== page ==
Plaintiff sued to have his name removed from a child abuse index, because he was falsely charged and was innocent. A judge dismissed his case, and the plaintiff appealed. On appeal, Plaintiff argued that the County and the judge applied the wrong legal standard. Plaintiff won the appeal, and eventually had his named removed from the index. This case set an important precedent that has benefitted many other falsely accused persons.
Lombardi v. City of El Cajon
117 F.3d 1117 (9th Cir. 1997)
Plaintiff sued the City of El Cajon and a police officer for an unlawful search of the plaintiff’s home, based on a search warrant that was obtained unlawfully. The judge dismissed the case before trial, and plaintiff appealed. The Court of Appeals ruled the plaintiff had shown a violation of his constitutional rights, and sent the case back for trial.
Poppell v. City of San Diego
149 F.3d 951 (9th Cir. 1998)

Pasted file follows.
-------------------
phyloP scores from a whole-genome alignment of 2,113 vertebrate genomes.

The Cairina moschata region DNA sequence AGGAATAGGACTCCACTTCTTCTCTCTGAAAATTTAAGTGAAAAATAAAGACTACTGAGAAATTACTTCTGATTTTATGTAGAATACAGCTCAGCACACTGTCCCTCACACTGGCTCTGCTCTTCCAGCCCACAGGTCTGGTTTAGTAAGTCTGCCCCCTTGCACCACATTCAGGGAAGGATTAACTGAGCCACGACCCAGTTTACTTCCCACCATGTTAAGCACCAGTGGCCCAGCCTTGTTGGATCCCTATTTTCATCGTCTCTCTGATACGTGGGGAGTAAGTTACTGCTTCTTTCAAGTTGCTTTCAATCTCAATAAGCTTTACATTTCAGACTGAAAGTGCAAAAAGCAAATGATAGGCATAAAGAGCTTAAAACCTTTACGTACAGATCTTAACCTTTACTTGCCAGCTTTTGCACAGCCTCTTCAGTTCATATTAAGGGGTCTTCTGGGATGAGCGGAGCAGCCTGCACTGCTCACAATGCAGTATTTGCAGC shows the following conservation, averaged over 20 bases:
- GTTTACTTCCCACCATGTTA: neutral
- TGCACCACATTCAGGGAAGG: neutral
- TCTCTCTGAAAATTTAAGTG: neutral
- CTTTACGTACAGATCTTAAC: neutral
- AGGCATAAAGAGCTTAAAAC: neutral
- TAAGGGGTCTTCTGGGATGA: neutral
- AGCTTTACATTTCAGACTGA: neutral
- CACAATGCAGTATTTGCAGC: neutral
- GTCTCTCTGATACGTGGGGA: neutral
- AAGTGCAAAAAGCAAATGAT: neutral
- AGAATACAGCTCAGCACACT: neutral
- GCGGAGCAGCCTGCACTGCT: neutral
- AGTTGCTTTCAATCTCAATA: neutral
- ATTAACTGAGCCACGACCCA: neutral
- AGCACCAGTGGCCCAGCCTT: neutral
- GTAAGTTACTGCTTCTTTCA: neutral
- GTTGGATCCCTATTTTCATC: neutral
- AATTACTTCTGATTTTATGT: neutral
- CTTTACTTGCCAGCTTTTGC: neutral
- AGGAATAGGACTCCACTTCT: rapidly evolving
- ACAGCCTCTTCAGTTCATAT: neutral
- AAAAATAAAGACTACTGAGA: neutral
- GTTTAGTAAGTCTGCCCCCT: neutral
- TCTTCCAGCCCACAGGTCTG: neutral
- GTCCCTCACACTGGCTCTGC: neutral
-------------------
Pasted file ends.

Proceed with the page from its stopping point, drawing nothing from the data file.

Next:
The plaintiff was a well known operator of legal sex club in San Diego. The City tried to prosecute the plaintiff, harass him, and run him out of business. Mr. Marrinan took his case to trial and, to the surprise of many, obtained a verdict of $200,000.00 against police officers and a zoning official. The City and the zoning official appealed the verdict, and prevailed on appeal. However, the judgment against the police officers remained valid, and the City paid that part of the judgment, plus attorneys fees.
Nunez v. City of San Diego
114 F.3d 935 (9th Cir. 1997)
The ACLU of San Diego, assisted by Mr. Marrinan and other volunteer lawyers, challenged the constitutionality of a juvenile curfew ordinance in the City of San Diego. The Court of Appeals ruled in favor of the plaintiffs, holding that the ordinance was unconstitutional and therefore unenforceable.
Pollack v. DMV
38 Cal.3d 367 (1985)
As a young lawyer, one of Mike’s cases reached the California Supreme Court. Mike felt that the DMV was wrongfully suspending the driver’s licenses of hundreds of Californians. Mike took on the Pollack case, pro bono, in an effort to stop the DMV’s practice. Mike prevailed in the superior court, and again in the Court of Appeal (153 Cal.App.3d 535). Four of the seven justices of the California Supreme Court saw it differently and, in a 4-3 decision, upheld the DMV’s license suspensions.